Other prior art sleeping bags are taught in Ozier, U.S. Pat. No. 3,460,170 and Nicholson, U.S. Pat. No. 2,625,695. Ozier teaches a disposable sleeping bag which is manufactured from paper and has a plastic or other water impervious material bonded to the outside surface. Nicholson teaches a paper sleeping bag made from crinkle or crepe paper to add an element of elasticity. Obviously, since both of these bags are made from paper, they are prone to tearing and multilation.

What is needed is a disposable lightweight sleeping bag which is not susceptible to absorbing moisture from the ground and which provides additional padding and insulation from the group to the user. Accordingly, objects of the present invention include providing a lightweight disposable sleeping bag which is cost efficient, comfortable, warm, and will not absorb ground moisture.


These and other objects are accomplished by constructing a sleeping bag from lightweight and inexpensive materials including polyester batting, a layer of bubble packing and TYVEK, a synthetic paper-like cloth. The lower cushion of the sleeping bag, i.e., the cushion on which a person sleeps, is constructed using a first layer of bubble packing and a second layer of polyester batting. The bubble packing is similar to that used in shipping for protecting fragile items. The bubble pad has a plurality of protruding sealed air bubbles supported on a plastic sheet at regular intervals. The plastic sheet acts both as an insulator and as a vapor barrier. The polyester batting layer, which is placed on top of the bubble pack layer, acts as an insulator and as a force distribution layer whereby point loads are distributed more evenly to prevent the individual bubbles from being popped while a person is climbing in and out of the sleeping bag. The upper cover of the sleeping bag includes a layer of polyester batting which acts as an insulator. Both the lower cushion and the upper cover are encased in TYVEK, which is manufactured by DuPont and is a paper-like product which is very strong, water resistant and air permeable.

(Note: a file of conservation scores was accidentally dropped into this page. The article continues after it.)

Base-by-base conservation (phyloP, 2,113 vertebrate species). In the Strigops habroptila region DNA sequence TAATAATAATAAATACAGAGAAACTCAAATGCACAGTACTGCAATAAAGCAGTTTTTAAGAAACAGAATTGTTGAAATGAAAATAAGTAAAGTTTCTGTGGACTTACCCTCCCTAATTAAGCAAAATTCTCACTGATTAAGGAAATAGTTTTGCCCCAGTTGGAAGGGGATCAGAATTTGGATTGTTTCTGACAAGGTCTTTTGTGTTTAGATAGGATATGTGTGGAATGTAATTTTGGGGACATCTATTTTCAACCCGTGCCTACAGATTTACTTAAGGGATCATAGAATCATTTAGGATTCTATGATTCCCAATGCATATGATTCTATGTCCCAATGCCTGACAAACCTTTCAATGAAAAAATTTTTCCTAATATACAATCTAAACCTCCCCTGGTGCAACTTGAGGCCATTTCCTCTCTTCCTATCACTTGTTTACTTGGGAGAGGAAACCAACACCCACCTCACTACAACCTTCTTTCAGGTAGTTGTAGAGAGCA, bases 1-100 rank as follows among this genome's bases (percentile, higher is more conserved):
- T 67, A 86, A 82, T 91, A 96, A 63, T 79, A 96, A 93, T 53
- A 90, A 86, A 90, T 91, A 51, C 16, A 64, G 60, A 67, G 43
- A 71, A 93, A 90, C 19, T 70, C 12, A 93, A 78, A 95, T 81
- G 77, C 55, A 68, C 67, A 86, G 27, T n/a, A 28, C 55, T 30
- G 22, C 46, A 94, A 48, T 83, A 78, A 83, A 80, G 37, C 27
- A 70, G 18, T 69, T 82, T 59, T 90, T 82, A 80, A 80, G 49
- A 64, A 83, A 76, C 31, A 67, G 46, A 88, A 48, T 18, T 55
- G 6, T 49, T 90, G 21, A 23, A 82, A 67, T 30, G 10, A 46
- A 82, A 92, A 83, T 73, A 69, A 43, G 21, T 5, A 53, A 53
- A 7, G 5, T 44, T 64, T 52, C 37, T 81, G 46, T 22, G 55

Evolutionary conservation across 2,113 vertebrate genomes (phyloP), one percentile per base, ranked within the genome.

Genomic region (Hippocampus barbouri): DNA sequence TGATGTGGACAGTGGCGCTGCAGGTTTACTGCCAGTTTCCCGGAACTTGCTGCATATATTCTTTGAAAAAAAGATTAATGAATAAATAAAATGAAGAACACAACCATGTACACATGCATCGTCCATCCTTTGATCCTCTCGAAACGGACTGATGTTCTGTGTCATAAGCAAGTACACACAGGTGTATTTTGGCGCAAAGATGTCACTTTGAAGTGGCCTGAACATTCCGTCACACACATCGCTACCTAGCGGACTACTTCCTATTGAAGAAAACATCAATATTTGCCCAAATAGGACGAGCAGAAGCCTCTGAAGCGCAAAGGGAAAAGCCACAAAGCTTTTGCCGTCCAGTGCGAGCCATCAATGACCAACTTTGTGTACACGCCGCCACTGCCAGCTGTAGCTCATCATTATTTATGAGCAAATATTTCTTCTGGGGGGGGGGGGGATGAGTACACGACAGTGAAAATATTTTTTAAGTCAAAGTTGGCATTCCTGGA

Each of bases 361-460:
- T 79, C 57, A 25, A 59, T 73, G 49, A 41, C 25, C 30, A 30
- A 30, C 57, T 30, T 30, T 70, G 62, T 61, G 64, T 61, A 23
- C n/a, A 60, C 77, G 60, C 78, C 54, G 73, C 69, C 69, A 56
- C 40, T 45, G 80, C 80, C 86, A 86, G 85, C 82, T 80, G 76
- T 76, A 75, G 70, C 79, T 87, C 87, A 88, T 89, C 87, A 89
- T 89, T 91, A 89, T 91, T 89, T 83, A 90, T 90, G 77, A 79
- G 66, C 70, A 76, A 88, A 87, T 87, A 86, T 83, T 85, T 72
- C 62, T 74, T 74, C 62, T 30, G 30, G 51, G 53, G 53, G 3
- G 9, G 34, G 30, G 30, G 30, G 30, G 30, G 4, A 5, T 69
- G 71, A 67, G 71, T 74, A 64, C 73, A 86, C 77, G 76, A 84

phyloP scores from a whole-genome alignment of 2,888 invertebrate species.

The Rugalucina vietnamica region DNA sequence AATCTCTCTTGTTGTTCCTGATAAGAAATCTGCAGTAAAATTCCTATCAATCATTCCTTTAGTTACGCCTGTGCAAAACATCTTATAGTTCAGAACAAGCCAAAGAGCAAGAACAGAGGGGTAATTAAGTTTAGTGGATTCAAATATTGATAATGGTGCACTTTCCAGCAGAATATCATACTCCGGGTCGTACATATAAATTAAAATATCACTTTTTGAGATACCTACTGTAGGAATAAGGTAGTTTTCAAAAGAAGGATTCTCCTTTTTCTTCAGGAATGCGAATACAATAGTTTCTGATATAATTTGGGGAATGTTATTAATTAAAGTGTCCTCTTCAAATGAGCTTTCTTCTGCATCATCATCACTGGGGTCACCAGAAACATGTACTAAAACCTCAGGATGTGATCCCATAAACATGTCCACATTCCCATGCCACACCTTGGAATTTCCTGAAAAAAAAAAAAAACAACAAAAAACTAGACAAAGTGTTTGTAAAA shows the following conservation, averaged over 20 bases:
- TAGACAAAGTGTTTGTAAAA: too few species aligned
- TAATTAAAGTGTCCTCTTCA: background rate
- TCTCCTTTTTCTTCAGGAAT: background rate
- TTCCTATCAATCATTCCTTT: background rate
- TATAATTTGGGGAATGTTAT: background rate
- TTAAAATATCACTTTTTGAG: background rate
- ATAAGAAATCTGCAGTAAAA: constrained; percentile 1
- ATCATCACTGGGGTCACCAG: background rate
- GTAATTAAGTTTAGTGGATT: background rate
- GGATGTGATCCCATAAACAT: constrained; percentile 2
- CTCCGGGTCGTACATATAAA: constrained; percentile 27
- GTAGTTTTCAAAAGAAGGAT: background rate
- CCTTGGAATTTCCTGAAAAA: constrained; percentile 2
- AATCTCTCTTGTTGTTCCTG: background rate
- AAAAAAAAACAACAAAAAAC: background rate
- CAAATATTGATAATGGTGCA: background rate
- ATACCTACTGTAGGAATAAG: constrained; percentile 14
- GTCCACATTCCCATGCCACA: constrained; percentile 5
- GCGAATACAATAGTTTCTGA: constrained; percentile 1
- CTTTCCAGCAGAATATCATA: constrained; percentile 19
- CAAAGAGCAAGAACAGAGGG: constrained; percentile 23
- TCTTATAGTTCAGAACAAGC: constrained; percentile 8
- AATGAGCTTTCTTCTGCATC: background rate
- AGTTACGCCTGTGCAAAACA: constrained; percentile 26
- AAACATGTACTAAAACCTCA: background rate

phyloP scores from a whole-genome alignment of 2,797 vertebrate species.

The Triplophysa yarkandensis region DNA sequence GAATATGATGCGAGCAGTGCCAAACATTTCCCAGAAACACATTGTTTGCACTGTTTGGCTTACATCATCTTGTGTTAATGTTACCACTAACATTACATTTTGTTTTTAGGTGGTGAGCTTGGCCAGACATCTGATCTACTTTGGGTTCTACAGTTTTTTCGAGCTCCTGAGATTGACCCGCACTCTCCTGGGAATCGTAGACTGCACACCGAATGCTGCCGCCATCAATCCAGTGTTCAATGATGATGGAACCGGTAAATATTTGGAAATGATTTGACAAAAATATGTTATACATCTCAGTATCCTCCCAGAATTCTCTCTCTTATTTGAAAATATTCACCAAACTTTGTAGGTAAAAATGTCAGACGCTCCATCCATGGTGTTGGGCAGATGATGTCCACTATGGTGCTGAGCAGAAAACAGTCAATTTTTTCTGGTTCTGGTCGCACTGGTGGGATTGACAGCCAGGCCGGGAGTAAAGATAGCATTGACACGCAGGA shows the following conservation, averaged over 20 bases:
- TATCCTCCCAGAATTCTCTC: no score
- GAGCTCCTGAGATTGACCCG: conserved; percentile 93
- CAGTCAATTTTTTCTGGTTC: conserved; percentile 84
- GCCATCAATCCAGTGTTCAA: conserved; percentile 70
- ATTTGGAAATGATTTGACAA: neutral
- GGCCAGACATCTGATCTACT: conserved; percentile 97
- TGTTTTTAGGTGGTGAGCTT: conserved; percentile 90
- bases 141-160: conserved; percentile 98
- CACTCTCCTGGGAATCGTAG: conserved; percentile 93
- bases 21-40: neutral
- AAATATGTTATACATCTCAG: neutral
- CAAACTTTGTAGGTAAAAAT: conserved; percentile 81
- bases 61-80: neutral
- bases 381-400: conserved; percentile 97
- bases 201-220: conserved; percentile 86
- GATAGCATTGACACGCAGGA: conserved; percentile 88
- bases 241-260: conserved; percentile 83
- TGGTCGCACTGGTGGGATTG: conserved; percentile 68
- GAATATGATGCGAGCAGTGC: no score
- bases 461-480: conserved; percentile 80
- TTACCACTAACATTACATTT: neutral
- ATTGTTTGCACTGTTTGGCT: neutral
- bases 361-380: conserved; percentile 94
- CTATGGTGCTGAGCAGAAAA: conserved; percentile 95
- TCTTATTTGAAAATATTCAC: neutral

Additional provisions include a weather flap, weather flap closure means, roll tie straps for rolling up the sleeping bag and hood tie straps which act to form a hood around the head of a sleeper. The sleeping bag can be manufactured according to standard textile fabrication techniques which are well known in the art.


FIG. 1a is a three-quarter elevation view of the disposable sleeping bag from a bottom end;

FIG. 1b is an exploded partial cutaway view of the bottom end of the disposable sleeping bag showing the inner layer;

FIG. 2 is an assembly drawing showing the construction of the disposable sleeping bag;

FIG. 3 is a three-quarter elevation view from a second perspective;

FIG. 4 is a three-quarter elevation view from the same perspective with the weather flap out and hood straps tied to form a hood around the head of the user; and

FIG. 5 is a three-quarter view of the disposable sleeping bag in a rolled up configuration.